Visa and consular affairs
Citizens of both countries need a visa to visit each other’s’ territories, with the exception of persons having diplomatic or service passports. In 2015 as well as in 2016, the Norwegian Embassy in Islamabad received about 2,500 visa applications. The number of applications for family reunification have declined somewhat in recent years. In contrast, requests for consular assistance have increased and the cases have become more complicated.
Over the years, a quite extensive cooperation between the Norwegian and Pakistani police forces have evolved. Cooperation is necessary as crimes committed in one of the two countries often involve the other country, and criminals travel from one country to the other. A police liaison officer at the Norwegian Embassy in Islamabad deals with such cases, also serving the other Nordic countries (Denmark, Finland, Iceland and Sweden). Among cases handled recently involving both Norwegian and Pakistani citizens are the so-called Triple Murder Case, the Lime Case (human trafficking, etc.) and Operation Tøyenløftet (drugs trafficking, money laundering, etc.). Other cases often involve child abductions and forced marriages.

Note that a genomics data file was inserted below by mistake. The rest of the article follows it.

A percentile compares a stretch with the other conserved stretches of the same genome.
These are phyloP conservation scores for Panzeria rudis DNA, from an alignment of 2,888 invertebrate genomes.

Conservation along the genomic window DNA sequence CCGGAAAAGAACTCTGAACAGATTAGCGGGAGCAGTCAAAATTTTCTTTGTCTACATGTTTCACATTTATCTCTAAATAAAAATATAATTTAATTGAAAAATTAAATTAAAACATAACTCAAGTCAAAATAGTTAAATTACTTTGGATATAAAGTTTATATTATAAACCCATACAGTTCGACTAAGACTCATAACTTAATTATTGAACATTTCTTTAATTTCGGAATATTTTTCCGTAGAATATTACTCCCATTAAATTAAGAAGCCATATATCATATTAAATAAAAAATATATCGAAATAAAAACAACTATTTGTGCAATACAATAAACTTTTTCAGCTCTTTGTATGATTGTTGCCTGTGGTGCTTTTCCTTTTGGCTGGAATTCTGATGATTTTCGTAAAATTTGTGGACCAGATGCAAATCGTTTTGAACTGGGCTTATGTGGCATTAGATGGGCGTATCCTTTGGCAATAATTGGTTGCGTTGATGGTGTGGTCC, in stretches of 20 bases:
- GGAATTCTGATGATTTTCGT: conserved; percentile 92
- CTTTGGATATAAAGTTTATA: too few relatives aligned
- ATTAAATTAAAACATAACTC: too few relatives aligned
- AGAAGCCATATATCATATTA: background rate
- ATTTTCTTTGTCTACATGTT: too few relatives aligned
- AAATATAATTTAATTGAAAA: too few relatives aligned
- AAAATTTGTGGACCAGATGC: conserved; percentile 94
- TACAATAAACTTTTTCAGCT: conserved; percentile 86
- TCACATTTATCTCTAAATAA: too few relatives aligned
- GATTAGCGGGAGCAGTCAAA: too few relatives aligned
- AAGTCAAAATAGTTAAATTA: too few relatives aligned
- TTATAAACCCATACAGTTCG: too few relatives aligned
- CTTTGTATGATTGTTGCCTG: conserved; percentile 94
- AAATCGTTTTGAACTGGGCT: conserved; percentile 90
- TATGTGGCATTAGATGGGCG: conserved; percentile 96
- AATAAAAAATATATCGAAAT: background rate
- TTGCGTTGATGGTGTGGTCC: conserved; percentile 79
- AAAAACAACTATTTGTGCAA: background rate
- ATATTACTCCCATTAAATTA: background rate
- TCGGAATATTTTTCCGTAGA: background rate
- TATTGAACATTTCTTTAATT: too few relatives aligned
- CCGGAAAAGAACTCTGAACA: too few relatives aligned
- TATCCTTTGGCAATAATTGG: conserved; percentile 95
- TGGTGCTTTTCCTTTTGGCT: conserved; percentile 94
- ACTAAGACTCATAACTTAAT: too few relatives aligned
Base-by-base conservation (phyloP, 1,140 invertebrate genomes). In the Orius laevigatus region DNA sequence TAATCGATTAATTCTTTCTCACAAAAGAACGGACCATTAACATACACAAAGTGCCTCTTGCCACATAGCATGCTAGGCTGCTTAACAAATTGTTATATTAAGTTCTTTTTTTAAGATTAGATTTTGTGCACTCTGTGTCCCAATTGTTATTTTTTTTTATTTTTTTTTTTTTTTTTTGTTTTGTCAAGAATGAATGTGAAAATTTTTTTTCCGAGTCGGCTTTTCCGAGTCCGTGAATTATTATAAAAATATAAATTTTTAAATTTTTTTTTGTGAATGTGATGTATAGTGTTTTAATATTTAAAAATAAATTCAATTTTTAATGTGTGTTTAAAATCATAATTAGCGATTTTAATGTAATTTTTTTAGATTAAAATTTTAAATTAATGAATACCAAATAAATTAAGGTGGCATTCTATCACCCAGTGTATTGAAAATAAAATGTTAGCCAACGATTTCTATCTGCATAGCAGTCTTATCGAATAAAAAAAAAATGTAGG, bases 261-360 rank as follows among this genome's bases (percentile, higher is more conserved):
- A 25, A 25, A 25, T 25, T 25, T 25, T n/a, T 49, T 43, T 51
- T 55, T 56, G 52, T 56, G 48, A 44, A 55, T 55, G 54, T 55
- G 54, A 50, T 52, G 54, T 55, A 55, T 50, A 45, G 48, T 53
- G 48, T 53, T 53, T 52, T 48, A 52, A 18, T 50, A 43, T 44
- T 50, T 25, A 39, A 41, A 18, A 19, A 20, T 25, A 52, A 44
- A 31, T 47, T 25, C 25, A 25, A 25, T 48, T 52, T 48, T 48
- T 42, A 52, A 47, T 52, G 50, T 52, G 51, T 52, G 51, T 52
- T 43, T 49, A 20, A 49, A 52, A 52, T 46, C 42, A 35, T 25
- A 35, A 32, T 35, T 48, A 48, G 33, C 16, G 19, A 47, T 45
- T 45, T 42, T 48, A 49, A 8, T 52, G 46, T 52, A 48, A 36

In order to enhance the capacity of the Pakistani police, the Norwegian Embassy has provided technical and advisory assistance, notably to the police in the province of Punjab. Norway has proposed a Memorandum of Understanding (MoU) on police and justice cooperation to Pakistan’s authorities.